Democracy and Free Speech
Fall 2014 quarter
May racists burn crosses to express their supremacist views? May protesters burn flags to express their opposition to government policy? The First Amendment is most vulnerable to erosion when we fail to protect expression that some or many find unpopular, offensive, repugnant, indecent, subversive, unpatriotic, heretical, blasphemous, etc. This program will be a comprehensive and critical examination of the wide range of issues implicated by the protection and censorship of expression.
We will use the case method to study every major free speech opinion issued by the courts. This intensive study necessarily focuses on the last 90 years, since it was not until well into the 20th century that the United States Supreme Court began to protect speech from governmental suppression. Our study of controversies will include the new challenges presented by hate speech, government-subsidized art, political campaign spending and virtual technologies. Students will be expected to examine critically the formalist free speech paradigms that have evolved and to question the continuing viability of the "free marketplace of ideas" metaphor.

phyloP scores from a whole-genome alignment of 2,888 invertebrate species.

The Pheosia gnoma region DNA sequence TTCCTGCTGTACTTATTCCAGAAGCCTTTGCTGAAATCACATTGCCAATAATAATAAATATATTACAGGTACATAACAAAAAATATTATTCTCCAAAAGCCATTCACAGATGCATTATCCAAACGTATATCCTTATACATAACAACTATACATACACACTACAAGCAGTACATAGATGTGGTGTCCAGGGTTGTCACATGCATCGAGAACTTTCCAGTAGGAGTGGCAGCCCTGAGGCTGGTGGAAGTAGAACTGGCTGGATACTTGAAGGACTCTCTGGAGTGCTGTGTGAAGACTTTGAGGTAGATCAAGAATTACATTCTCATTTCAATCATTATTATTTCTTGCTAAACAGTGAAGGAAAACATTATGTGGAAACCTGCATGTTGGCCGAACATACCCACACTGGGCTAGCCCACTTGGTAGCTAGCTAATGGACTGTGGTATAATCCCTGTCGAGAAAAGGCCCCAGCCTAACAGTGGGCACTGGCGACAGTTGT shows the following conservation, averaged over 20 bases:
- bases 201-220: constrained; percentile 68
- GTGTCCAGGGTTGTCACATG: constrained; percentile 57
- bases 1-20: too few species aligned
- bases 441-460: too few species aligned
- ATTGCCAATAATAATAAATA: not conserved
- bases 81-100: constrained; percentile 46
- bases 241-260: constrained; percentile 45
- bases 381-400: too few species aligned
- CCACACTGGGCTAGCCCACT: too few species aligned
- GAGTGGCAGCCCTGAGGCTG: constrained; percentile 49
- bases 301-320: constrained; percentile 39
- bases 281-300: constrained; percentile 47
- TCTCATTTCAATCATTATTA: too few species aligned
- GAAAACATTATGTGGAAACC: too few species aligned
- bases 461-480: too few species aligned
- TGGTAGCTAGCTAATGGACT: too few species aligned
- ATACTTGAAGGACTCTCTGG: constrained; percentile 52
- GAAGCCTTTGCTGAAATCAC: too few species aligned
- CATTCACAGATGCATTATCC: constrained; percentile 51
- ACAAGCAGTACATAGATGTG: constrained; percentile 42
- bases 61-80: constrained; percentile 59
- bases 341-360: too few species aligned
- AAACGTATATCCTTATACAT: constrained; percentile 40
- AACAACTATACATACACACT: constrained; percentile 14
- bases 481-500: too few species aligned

Working in legal teams, students will develop appellate briefs on real free speech cases decided recently by the U.S. Court of Appeals and will present oral arguments before the "Evergreen Supreme Court." Students will also rotate as justices to read their peers' appellate briefs, hear arguments and render decisions. Reading for the course will include court opinions, Internet resources and various books and journal articles on our subject. Study will be rigorous; the principal text will be a law school casebook.
Fields of Study
Preparatory for studies or careers in
Location and Schedule
Offered during: Day
Final Schedule and Room Assignment
|September 10th, 2014||Jay Stansell will teach this program.|